Tag Archives: chinese

A kitchen in January, mindful eating, a recipe for steamed egg custard

New Years Eve

January began with a quiet evening among friends, with blini, pizza bites, haloumi salad, ratatouille, and an Aussie barbecue, welcoming the new year. Do you like the view from our borrowed party pad? 🙂

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Markets

January is a time to restock after the Christmas holidays. Saturday morning, I went to the Eveleigh Markets followed by Paddy’s Markets in Chinatown. Here is part of the morning’s bounty. And, if you want a peek into other people’s kitchens, please visit the “In My Kitchen” posts hosted by Celia of Fig Jam and Lime Cordial.

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Cookbooks

January is a time to dive into cookbooks (that I bought, ie, non-sponsored), three in particular.

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Rice wine at the Mid-Autumn Festival

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19 September was the Mid-Autumn Festival or the Moon Festival. Beyond moon cakes, it is also a story of a woman who flew to the moon, a time for toasting a new full moon, and for me, a reason to taste good quality rice wine.

Ecstatic wine

The moon and (rice) wine is a pair that inspires countless poems in classical China. Imbibing wine until lightly inebriated, the poets recite poems or improvise lines of poetry and admires the beauty of a perfect new (round) moon. The poets thought wine helped their mind to hold – to possess – lyrical plays of words and turns of phrase. In that ‘enhanced’ state of mind, they repeat and elaborate on particularly beautiful phrases or words, much as one may savour the aroma and palate of a well-aged wine. A group of eight famous poets in the Tang Dynasty are still known as immortals in the wine cup.

One of the ‘eight immortals’ is Li Bai, who wrote many poems that involve drinking wine. A well known one is about the poet drinking alone, in a moon-lit garden. Unusually, he is not drinking in the company of fellow poets. Instead, he turns to the moon and his shadow as drinking companions, turning one person into three. He raises his earthenware cup to the moon, and then dances (presumably poetically), although the moon and his shadow cannot join his drinking or dancing.

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In that poem, wine prompts him to use his imagination to create his own social drinking circle. He and wine, worshipping the moon in his inimitable fashion.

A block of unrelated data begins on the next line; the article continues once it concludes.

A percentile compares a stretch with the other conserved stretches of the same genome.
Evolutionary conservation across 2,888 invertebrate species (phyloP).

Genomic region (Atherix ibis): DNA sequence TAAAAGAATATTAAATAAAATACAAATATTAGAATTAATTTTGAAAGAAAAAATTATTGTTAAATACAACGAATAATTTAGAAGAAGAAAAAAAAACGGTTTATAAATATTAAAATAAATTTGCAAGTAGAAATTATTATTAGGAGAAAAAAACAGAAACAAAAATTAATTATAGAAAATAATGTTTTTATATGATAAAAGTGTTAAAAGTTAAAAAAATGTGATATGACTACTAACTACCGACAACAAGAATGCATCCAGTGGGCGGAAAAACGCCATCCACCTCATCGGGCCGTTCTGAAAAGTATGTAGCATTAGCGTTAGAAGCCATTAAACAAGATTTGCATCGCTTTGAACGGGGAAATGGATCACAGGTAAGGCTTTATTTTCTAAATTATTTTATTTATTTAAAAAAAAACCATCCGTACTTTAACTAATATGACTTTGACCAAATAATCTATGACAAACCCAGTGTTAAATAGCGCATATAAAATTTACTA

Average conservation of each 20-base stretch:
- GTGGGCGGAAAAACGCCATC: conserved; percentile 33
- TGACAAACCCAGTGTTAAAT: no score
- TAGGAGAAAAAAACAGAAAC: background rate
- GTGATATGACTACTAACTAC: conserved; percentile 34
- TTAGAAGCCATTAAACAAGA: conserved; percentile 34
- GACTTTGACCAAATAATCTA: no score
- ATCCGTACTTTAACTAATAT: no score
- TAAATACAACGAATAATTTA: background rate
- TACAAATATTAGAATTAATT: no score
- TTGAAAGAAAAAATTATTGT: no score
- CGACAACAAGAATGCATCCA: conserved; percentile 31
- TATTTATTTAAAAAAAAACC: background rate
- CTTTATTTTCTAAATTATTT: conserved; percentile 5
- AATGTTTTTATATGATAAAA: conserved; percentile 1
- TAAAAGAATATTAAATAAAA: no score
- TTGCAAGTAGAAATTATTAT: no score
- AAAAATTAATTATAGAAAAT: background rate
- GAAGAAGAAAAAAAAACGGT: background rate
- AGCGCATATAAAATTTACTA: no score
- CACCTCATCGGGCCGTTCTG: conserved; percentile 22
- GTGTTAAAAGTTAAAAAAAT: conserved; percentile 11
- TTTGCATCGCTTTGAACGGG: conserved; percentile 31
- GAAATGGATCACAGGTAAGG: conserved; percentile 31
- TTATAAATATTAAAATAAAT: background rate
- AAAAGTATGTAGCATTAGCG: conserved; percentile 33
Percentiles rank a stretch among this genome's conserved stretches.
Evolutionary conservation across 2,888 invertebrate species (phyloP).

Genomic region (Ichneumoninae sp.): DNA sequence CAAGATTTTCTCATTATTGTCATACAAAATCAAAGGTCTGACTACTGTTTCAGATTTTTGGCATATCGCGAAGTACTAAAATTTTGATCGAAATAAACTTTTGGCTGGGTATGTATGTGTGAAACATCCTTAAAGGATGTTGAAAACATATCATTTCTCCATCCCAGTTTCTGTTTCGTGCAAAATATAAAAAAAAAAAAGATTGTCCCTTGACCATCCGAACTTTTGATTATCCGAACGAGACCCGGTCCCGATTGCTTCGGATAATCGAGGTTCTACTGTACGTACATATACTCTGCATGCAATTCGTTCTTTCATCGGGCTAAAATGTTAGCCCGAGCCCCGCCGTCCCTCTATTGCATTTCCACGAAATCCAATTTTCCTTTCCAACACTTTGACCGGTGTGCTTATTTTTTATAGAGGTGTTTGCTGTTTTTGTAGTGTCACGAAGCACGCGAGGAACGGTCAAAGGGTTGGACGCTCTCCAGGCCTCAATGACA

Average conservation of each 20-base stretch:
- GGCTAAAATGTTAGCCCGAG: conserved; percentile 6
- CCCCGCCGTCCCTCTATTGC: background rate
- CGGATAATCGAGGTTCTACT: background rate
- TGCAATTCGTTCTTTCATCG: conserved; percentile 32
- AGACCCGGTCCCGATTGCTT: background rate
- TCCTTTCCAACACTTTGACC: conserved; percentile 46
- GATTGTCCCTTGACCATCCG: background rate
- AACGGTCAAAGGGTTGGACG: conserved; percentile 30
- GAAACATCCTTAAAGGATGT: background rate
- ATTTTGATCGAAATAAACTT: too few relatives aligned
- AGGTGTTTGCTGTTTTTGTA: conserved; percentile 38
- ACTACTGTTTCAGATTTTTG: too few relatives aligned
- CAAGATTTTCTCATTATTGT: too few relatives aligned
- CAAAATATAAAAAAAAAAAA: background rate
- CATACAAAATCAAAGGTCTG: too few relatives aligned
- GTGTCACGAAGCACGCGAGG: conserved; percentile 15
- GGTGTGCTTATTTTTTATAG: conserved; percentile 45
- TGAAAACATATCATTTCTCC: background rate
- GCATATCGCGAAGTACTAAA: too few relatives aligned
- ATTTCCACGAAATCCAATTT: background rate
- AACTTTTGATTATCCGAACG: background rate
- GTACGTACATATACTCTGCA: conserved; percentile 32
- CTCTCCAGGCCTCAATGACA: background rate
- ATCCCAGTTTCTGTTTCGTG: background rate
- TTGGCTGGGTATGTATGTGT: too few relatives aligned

The image of Li Bai (or his alter ego) dancing alone in the garden, with lines of poetry swirling in his head, and inviting the moon to join the fun, might be an early form of moon dance. It always makes me think of Coleridge in his wilder moments: “And all should cry, Beware! Beware! / His flashing eyes, his floating hair! […] For he on honey-drew hath fed / And drunk the milk of paradise.” (Kubla Khan)

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Nostalgic wine

Wine and the moon also have another, more nostalgic place in tradition.

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Marvellous marbled tea eggs

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Cooking is a funny thing. Sometimes, you slave over a stove for hours, and the masterpiece is eaten in 5 minutes with a ‘that’s nice’. Other times, a minimum of effort creates seriously impressive results.

I like dishes that fall into the second category.

Cue Chinese tea eggs, also known as marbled eggs.

We served this at the start of our Chinese new year feast. They were snapped up like that. Quite a few guests talked about these eggs til the end of dinner, and a couple of them still talked about it when I saw them a couple of weeks later.

Tea eggs, and the momofuku pork buns, were the most popular parts of dinner (the boca negra was a close runner up). Tea eggs were also the easiest thing I made for that dinner, requiring little active time, and being almost fool proof.

The basic idea is to take soft boiled eggs, crack the egg shell (but not to peel the egg), and boil it for a couple more hours in an aromatic mixture of black tea, soy, sugar, star anise, cinnamon, dried mandarin peel and peppercorns.

And that’s it!

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The coloured cooking liquid seeps through the cracks in the egg shell and creates the lovely marbled pattern. The eggs can also be left in the cooking liquid for a few more days. The longer the eggs sit in the liquid, the darker the marbled patterns become. The flavours also seep in, so that a plain boiled egg is transformed into a tasty savoury snack, and a thing of beauty.

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Bánh mì, for you and me (2)

This was going to be a short, straightforward post about the red braised pork belly that we had in our DIY bánh mì. How we stuffed the pork belly, and Vietnamese luncheon meat (but of course) into baguettes (richly slathered with pork liver pâté and home made mayonnaise), added carrot and daikon pickles, cucumbers, sprigs of coriander and shallots, topped with dipping sauce, and munched our way to bánh mì bliss. Cue photo of pork belly on Asian-esque melamine plate. Usual food blogger stuff.

Then, I read the recipe again, and started wondering.** (If you want to skip to the recipe, it’s at the end of the post.)

** A wandering mind – this is a sign that I have been away from university for too long. My mind didn’t wander much when I was doing a part time Masters while working full time, it was too busy figuring out how little research I could get away with for that 10,000 word essay.

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